Algorithms like Merge Sort perform operations to sort a given sequence of elements. Most of the built-in sort() functions in different programming languages perform operations as well. A natural question arises - is there any way to perform sorting more quicker?
One basic algorithm that sorts a sequence of elements in linear time, meaning that it performs operations, is the Counting Sort algorithm. Counting sort is an efficient, linear-time sorting algorithm that is particularly well-suited for sorting a collection of items where the values are known to be small integers.
The basic idea behind counting sort is to use a histogram-like structure to count the number of items in the input collection that have a given value, and then use this information to reorder the items in the input into the desired sorted order.
So, to sort an array with values [7, 3, 5, 5, 1, 1, 6, 3, 4, 4, 3, 3, 7, 7, 1, 2, 5, 7, 4, 1, 7, 2, 1, 5, 5, 3, 1, 4, 8, 7], we would create a histogram that would show that there are 6 ones, 2 twos, 5 threes, etc: [6, 2, 5, 4, 5, 1, 6, 1] (like presented in the picture).
a = ...
bottom, top = min(a), max(a) + 1 # Determine the range
hist =  * (top - bottom) # Fill the range with 0s => no counts
for num in a: # Iterate through the array
hist[num - bottom] += 1 # Increase the histogram value
res =  # Initialize the result array
for num in range(bottom, top): # Iterate over the range
res += [num] * hist[num - bottom] # Add as many `num`s to result as the value in the histogram
In the end, the result will have the value [1, 1, 1, 1, 1, 1, 2, 2, 3, 3, 3, 3, 3, 4, 4, 4, 4, 5, 5, 5, 5, 5, 6, 7, 7, 7, 7, 7, 7, 8].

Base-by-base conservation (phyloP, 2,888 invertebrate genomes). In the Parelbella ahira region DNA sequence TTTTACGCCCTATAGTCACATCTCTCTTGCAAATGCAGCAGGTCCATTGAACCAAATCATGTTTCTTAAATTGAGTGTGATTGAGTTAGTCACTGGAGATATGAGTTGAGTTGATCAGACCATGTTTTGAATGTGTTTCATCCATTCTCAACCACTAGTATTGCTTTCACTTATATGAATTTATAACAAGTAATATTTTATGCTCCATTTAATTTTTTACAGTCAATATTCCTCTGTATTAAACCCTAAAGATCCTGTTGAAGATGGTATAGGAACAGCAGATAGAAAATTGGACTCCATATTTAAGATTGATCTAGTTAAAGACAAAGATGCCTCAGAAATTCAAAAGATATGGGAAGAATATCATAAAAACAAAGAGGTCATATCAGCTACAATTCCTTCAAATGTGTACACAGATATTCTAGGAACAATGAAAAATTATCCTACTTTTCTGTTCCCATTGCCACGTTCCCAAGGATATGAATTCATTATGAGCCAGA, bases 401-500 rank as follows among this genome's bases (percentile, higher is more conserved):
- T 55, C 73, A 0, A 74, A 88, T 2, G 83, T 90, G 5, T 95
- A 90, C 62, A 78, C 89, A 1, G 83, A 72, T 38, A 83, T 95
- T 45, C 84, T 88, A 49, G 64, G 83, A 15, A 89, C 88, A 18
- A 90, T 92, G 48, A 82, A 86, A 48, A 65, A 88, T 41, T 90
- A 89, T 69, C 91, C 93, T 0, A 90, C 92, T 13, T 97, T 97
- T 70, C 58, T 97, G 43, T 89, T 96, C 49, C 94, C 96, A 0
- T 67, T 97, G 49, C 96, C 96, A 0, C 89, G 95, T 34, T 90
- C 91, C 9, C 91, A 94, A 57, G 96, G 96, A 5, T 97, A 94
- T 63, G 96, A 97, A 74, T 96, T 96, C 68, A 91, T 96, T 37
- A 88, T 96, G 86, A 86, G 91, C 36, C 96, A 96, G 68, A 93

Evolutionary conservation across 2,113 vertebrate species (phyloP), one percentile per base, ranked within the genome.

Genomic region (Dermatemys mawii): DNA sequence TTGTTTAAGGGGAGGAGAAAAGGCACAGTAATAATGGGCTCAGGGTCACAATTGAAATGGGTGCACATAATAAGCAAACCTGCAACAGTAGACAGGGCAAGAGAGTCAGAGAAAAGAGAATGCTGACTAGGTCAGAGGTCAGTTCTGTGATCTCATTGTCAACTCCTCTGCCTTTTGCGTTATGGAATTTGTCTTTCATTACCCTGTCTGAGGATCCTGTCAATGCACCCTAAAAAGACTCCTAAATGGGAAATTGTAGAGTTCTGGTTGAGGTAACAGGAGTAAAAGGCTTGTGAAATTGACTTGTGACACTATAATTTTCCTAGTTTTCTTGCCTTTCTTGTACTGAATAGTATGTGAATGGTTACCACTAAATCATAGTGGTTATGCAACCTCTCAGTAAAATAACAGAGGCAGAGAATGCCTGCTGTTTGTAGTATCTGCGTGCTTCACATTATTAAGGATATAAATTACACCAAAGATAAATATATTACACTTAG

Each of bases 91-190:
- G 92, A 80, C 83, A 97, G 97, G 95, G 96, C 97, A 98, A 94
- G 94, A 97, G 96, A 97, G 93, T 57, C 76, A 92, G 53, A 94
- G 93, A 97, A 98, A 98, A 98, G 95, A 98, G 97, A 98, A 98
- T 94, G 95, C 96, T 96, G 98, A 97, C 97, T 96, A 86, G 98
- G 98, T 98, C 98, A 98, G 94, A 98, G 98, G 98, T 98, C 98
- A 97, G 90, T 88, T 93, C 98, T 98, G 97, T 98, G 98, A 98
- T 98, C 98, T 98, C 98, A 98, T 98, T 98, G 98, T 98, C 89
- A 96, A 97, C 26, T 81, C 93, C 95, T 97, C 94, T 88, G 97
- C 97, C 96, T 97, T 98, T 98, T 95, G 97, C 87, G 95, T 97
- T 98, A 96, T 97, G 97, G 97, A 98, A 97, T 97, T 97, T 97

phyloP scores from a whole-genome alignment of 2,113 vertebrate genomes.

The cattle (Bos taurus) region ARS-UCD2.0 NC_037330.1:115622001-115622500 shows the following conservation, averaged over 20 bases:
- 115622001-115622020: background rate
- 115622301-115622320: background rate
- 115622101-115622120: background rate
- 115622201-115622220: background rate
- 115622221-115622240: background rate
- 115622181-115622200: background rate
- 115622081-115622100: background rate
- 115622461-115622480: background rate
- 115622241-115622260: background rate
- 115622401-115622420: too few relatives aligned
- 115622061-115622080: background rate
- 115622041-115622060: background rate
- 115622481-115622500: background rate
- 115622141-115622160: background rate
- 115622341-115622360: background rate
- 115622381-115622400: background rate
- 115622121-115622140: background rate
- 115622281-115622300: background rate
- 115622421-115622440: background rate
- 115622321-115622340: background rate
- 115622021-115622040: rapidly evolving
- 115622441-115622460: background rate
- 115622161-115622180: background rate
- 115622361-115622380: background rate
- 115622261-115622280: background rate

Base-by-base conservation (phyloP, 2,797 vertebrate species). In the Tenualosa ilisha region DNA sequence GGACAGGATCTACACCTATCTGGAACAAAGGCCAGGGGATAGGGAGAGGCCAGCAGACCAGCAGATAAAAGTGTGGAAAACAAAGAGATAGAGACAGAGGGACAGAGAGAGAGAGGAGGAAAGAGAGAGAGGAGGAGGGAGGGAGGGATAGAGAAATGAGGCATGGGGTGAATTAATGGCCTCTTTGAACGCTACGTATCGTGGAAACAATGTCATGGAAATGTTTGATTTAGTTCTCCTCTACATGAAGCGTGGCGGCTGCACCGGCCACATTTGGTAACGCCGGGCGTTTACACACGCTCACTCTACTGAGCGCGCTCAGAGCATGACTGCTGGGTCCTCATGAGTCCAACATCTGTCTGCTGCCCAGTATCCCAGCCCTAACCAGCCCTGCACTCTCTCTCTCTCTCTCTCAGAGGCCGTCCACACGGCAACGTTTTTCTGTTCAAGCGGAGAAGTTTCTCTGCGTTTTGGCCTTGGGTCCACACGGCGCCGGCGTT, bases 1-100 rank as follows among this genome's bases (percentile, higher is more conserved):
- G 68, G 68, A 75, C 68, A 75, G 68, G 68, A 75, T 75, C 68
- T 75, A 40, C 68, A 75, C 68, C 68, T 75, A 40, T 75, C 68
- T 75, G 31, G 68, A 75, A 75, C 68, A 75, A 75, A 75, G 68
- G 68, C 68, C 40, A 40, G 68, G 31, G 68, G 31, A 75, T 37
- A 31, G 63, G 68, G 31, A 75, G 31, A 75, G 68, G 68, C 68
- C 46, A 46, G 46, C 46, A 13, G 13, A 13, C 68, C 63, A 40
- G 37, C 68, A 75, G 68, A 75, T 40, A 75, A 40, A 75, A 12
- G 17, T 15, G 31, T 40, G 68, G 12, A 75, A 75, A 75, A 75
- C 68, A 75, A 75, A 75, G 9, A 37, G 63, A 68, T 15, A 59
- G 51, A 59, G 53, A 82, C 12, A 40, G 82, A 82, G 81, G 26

Note that this approach would work for only numbers, specifically small numbers, while other algorithms like Bubble sort or Merge sort work on arbitrary elements that can be compared to each other.
So, the algorithm performs operations in total, where n is the number of elements in the initial array, while r is the size of the range of the values in the given array. This can be especially fast compared to algorithms like Merge sort when working with numbers that have a relatively small range of values.
Are there other linear-time algorithms for sorting?
Yes, you can have a look at Radix-sort. Yet, they only work for numbers.
If we take only comparison-based algorithms, that can work on any type of sequence, and the only thing required is being able to compare the items in the given sequence, then the best algorithm can perform operations, not less.
The first line of the input contains a single integer n (1 ≤ n ≤ ).
The next line contains n space-separated integers (-100 ≤ ≤ 100).
The program should print the given n integers separated by a space in increasing order.